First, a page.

August 25, 2011

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SPX Spotlight: 3 Mini-Comics from Andrew Cohen

This is part of Panel Patter's SPX Spotlight, a series of reviews of work from creators or publishers who will be attending SPX in 2011 leading up to the show on September 10th and 11th, 2011!

Howzit Funnies
S-h-h--! (you'll wake the dead)
Dr. W #1

Written by Andrew Cohen
Illustrated by Andrew Cohen
self-published

I first saw Cohen's work in collaboration with Matt Dembicki, and made a note at the time that he was someone I might want to investigate at a later date. This feeling continued when I ran into his Dr. W character, who seemed to care not for the bounds of panels, in the pages of Magic Bullet.

Thus it was a pretty easy choice for me when I had the opportunity to grab these three mini-comics. Each one is thematically different from the other, though the general writing style, artwork, and sense of humor share a common link.

Howzit Funnies is an off mingling of artwork with what felt like poetry to me. Sometimes rhyming, sometimes not, the overall effect is lyrical. Take the first few lines of the book as an example:

"Sittin' in a bar in outer space--talking to a girl in pretty lace--astronaut came and punched my face--woke up later 'bout half past three--in the back of a cab, just the cabby and me--cabbie looked worried, he had something to say--I said don't mine me man, I'll be on my way!"

Each dash represents a new panel on the page, and each one gets an illustration that matches the text in a humorous, downplaying manner. There's a hint of blues in the mix as well, given themes of people done wrong, losers down on the luck, and the like. Not everything fits into that mold, and what doesn't honestly didn't work for me. But I liked the narrative story parts quite a bit. Cohen's scratchy, dark lines work in harmony with his text, even if they sometimes undercut what the narrator is saying or doing.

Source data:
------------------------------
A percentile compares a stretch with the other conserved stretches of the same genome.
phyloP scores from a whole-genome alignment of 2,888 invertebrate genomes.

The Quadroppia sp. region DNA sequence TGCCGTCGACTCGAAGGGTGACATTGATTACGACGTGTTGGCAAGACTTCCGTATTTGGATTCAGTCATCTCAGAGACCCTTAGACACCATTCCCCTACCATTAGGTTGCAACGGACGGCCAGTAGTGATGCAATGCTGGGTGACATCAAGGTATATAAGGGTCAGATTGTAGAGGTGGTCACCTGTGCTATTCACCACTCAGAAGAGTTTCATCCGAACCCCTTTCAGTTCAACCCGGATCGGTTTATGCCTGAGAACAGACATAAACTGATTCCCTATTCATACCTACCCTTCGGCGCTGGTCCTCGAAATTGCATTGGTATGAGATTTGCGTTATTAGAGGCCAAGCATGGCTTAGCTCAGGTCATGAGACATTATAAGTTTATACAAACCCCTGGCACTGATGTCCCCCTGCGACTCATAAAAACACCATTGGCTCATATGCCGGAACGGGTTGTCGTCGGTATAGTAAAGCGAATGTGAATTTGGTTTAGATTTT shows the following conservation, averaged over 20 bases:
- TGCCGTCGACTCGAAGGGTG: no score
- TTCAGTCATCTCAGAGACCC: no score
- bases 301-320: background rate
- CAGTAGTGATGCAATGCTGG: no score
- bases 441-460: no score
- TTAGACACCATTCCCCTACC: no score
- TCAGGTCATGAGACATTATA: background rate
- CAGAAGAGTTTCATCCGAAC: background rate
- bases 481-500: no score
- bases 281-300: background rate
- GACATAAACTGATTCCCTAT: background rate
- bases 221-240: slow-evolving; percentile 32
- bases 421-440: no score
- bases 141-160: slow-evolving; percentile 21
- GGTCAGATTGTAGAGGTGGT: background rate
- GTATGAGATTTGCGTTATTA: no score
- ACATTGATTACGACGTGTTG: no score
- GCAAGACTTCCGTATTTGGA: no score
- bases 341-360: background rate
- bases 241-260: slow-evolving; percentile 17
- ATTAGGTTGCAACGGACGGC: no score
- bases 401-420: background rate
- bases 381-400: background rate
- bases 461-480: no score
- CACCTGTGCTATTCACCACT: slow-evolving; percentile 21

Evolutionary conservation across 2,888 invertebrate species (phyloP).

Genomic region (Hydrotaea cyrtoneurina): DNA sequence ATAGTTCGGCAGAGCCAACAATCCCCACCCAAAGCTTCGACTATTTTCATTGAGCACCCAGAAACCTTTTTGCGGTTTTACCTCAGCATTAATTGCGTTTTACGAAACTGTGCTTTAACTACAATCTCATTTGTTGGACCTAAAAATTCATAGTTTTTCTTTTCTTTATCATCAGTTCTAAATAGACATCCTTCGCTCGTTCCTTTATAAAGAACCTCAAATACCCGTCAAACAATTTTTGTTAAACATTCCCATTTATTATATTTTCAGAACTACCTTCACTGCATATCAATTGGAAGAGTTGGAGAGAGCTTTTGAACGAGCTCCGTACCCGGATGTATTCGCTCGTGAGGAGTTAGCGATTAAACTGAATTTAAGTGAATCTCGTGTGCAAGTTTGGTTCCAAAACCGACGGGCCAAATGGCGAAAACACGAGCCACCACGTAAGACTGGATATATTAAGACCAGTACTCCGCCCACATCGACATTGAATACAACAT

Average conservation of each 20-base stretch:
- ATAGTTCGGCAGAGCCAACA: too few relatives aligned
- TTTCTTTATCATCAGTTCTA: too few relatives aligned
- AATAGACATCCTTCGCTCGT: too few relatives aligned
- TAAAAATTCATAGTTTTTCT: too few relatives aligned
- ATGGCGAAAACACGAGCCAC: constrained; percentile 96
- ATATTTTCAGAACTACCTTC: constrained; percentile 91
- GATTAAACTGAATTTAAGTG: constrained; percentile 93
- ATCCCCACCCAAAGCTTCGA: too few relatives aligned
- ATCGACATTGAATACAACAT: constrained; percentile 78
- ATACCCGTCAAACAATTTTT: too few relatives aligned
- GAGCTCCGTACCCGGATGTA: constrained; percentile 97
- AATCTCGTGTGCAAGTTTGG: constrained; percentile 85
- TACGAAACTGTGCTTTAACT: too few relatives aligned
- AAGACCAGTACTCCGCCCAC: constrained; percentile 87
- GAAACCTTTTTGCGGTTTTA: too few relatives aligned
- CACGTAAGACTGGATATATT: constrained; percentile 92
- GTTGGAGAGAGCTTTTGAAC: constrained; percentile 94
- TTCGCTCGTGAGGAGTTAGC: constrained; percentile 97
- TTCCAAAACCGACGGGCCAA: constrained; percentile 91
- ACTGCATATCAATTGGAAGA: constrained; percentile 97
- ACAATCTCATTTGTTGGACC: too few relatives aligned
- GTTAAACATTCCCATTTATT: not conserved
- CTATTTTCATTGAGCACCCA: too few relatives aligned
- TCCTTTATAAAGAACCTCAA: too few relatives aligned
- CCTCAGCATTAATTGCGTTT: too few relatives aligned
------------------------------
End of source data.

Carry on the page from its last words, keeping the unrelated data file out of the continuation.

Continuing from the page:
The heavily inked art continues in Sh-h-h--!. This time around, Cohen puts together stories themed around the dead. They aren't serious by any means, however. We're strictly in black comedy territory Bones dominate the pages, happily flaunting their lack of skin at the reader. We get one tale that would fit right in with the blues vibe of Howzit and the whole thing reminds me very much of the kind of Day of the Dead jauntiness that I'm not sure I've actually seen in a mini-c0mic before.

Cohen also does a few stories here in a manner that suggests old woodcuttings, which is a trick I quite like when I notice a cartoonist using it (Rick Geary being the one that comes to mind most often for me.). This is a more cohesive work than Howzit, and might be a better place for a reader to start unless...

...they want to see someone have fun with the comic format. If you're looking for Will Eisner on steroids, then definitely seek out Dr. W. This was my favorite of the three comics, because each and every story in the comic plays with panels. This is one of the most imaginative comics I've ever read, and I read a lot of comics.

A few examples:
  • Balls ricochet around the page, striking characters from the margins.
  • Dr. W. pulls a panel off to prove a character is cheating.
  • A river flows with Dr. W. in it all over the page.
  • The placement of a window leads to multiple sight gags.
Keep in mind this is a five by eight comic, not an oversized hardcover or anything of that nature!

Dr. W is so incredibly innovative (and cranky!) that his adventures never grow old. He's a perfect straightman for the panel-bending, because he accepts it all as being perfectly normal. Nothing that happens shocks him, though it might be incredibly annoying.

Mr. Cohen is a bit hard to track down on the web. He's got a blog, but it's not been updated in almost two months. He will, however, be at SPX and if you are going to the show, definitely look up his work. Hopefully, he'll have some of these comics along for you to try!